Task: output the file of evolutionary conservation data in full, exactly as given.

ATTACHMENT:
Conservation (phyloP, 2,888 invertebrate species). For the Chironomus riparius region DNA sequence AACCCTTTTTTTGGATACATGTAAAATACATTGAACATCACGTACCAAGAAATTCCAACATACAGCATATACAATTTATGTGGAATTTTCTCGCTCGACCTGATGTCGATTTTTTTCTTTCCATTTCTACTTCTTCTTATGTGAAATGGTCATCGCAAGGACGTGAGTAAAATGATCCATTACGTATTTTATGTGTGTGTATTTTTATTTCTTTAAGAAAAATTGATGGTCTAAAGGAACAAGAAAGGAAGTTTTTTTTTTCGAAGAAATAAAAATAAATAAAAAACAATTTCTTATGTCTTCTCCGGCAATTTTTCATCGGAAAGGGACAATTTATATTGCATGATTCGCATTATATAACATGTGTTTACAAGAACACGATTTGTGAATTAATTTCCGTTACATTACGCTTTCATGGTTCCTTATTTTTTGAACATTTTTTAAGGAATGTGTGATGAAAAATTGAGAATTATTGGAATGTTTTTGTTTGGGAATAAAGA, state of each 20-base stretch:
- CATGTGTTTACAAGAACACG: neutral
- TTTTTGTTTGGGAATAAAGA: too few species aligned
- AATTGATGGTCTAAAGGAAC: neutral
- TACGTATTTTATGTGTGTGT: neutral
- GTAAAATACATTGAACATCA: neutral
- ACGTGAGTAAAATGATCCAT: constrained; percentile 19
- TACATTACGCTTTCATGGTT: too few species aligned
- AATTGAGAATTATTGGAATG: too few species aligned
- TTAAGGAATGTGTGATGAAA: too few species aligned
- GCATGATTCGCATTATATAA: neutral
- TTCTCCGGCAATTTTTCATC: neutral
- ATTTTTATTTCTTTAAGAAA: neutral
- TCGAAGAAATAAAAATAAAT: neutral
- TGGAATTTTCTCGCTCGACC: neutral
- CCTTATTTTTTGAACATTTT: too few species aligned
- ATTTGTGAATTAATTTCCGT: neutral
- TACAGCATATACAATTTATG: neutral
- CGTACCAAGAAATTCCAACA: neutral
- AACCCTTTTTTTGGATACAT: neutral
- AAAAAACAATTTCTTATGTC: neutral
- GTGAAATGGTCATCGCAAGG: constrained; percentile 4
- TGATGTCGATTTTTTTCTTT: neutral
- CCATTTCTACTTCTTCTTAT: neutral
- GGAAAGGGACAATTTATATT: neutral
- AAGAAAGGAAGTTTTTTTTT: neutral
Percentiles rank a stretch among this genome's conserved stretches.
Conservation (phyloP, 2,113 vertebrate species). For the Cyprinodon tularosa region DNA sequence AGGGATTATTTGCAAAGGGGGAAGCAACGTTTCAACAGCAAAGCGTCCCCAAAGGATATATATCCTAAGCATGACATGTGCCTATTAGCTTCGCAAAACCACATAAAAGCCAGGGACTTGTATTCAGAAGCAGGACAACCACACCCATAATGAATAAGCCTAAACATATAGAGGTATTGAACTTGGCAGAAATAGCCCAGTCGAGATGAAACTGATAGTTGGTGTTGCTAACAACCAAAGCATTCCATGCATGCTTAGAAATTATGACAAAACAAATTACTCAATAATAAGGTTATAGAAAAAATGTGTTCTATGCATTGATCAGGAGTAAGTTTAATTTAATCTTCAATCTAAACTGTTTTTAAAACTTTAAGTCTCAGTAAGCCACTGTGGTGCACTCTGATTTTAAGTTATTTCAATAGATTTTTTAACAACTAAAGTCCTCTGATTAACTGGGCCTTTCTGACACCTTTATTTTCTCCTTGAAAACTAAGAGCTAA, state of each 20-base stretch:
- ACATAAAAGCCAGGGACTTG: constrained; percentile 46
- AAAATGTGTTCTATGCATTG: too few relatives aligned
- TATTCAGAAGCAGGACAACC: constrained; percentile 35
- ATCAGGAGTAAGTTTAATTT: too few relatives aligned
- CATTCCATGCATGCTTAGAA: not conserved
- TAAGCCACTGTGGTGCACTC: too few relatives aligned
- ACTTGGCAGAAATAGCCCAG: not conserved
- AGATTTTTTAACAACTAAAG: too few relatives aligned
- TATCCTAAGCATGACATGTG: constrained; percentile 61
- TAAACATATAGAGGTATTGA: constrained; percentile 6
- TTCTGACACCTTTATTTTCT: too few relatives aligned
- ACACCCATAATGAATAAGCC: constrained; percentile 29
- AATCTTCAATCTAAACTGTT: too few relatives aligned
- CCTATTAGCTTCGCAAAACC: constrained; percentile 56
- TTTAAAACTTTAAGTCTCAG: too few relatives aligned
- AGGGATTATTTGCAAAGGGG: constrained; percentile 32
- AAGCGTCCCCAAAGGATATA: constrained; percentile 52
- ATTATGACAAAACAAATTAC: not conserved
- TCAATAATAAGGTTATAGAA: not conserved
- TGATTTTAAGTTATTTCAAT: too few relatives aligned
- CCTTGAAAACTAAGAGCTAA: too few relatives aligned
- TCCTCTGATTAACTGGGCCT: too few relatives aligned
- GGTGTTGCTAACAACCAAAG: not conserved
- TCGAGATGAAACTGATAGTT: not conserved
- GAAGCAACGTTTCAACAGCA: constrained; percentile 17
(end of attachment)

Conservation (phyloP, 2,888 invertebrate species). For the Chironomus riparius region DNA sequence AACCCTTTTTTTGGATACATGTAAAATACATTGAACATCACGTACCAAGAAATTCCAACATACAGCATATACAATTTATGTGGAATTTTCTCGCTCGACCTGATGTCGATTTTTTTCTTTCCATTTCTACTTCTTCTTATGTGAAATGGTCATCGCAAGGACGTGAGTAAAATGATCCATTACGTATTTTATGTGTGTGTATTTTTATTTCTTTAAGAAAAATTGATGGTCTAAAGGAACAAGAAAGGAAGTTTTTTTTTTCGAAGAAATAAAAATAAATAAAAAACAATTTCTTATGTCTTCTCCGGCAATTTTTCATCGGAAAGGGACAATTTATATTGCATGATTCGCATTATATAACATGTGTTTACAAGAACACGATTTGTGAATTAATTTCCGTTACATTACGCTTTCATGGTTCCTTATTTTTTGAACATTTTTTAAGGAATGTGTGATGAAAAATTGAGAATTATTGGAATGTTTTTGTTTGGGAATAAAGA, state of each 20-base stretch:
- CATGTGTTTACAAGAACACG: neutral
- TTTTTGTTTGGGAATAAAGA: too few species aligned
- AATTGATGGTCTAAAGGAAC: neutral
- TACGTATTTTATGTGTGTGT: neutral
- GTAAAATACATTGAACATCA: neutral
- ACGTGAGTAAAATGATCCAT: constrained; percentile 19
- TACATTACGCTTTCATGGTT: too few species aligned
- AATTGAGAATTATTGGAATG: too few species aligned
- TTAAGGAATGTGTGATGAAA: too few species aligned
- GCATGATTCGCATTATATAA: neutral
- TTCTCCGGCAATTTTTCATC: neutral
- ATTTTTATTTCTTTAAGAAA: neutral
- TCGAAGAAATAAAAATAAAT: neutral
- TGGAATTTTCTCGCTCGACC: neutral
- CCTTATTTTTTGAACATTTT: too few species aligned
- ATTTGTGAATTAATTTCCGT: neutral
- TACAGCATATACAATTTATG: neutral
- CGTACCAAGAAATTCCAACA: neutral
- AACCCTTTTTTTGGATACAT: neutral
- AAAAAACAATTTCTTATGTC: neutral
- GTGAAATGGTCATCGCAAGG: constrained; percentile 4
- TGATGTCGATTTTTTTCTTT: neutral
- CCATTTCTACTTCTTCTTAT: neutral
- GGAAAGGGACAATTTATATT: neutral
- AAGAAAGGAAGTTTTTTTTT: neutral
Percentiles rank a stretch among this genome's conserved stretches.
Conservation (phyloP, 2,113 vertebrate species). For the Cyprinodon tularosa region DNA sequence AGGGATTATTTGCAAAGGGGGAAGCAACGTTTCAACAGCAAAGCGTCCCCAAAGGATATATATCCTAAGCATGACATGTGCCTATTAGCTTCGCAAAACCACATAAAAGCCAGGGACTTGTATTCAGAAGCAGGACAACCACACCCATAATGAATAAGCCTAAACATATAGAGGTATTGAACTTGGCAGAAATAGCCCAGTCGAGATGAAACTGATAGTTGGTGTTGCTAACAACCAAAGCATTCCATGCATGCTTAGAAATTATGACAAAACAAATTACTCAATAATAAGGTTATAGAAAAAATGTGTTCTATGCATTGATCAGGAGTAAGTTTAATTTAATCTTCAATCTAAACTGTTTTTAAAACTTTAAGTCTCAGTAAGCCACTGTGGTGCACTCTGATTTTAAGTTATTTCAATAGATTTTTTAACAACTAAAGTCCTCTGATTAACTGGGCCTTTCTGACACCTTTATTTTCTCCTTGAAAACTAAGAGCTAA, state of each 20-base stretch:
- ACATAAAAGCCAGGGACTTG: constrained; percentile 46
- AAAATGTGTTCTATGCATTG: too few relatives aligned
- TATTCAGAAGCAGGACAACC: constrained; percentile 35
- ATCAGGAGTAAGTTTAATTT: too few relatives aligned
- CATTCCATGCATGCTTAGAA: not conserved
- TAAGCCACTGTGGTGCACTC: too few relatives aligned
- ACTTGGCAGAAATAGCCCAG: not conserved
- AGATTTTTTAACAACTAAAG: too few relatives aligned
- TATCCTAAGCATGACATGTG: constrained; percentile 61
- TAAACATATAGAGGTATTGA: constrained; percentile 6
- TTCTGACACCTTTATTTTCT: too few relatives aligned
- ACACCCATAATGAATAAGCC: constrained; percentile 29
- AATCTTCAATCTAAACTGTT: too few relatives aligned
- CCTATTAGCTTCGCAAAACC: constrained; percentile 56
- TTTAAAACTTTAAGTCTCAG: too few relatives aligned
- AGGGATTATTTGCAAAGGGG: constrained; percentile 32
- AAGCGTCCCCAAAGGATATA: constrained; percentile 52
- ATTATGACAAAACAAATTAC: not conserved
- TCAATAATAAGGTTATAGAA: not conserved
- TGATTTTAAGTTATTTCAAT: too few relatives aligned
- CCTTGAAAACTAAGAGCTAA: too few relatives aligned
- TCCTCTGATTAACTGGGCCT: too few relatives aligned
- GGTGTTGCTAACAACCAAAG: not conserved
- TCGAGATGAAACTGATAGTT: not conserved
- GAAGCAACGTTTCAACAGCA: constrained; percentile 17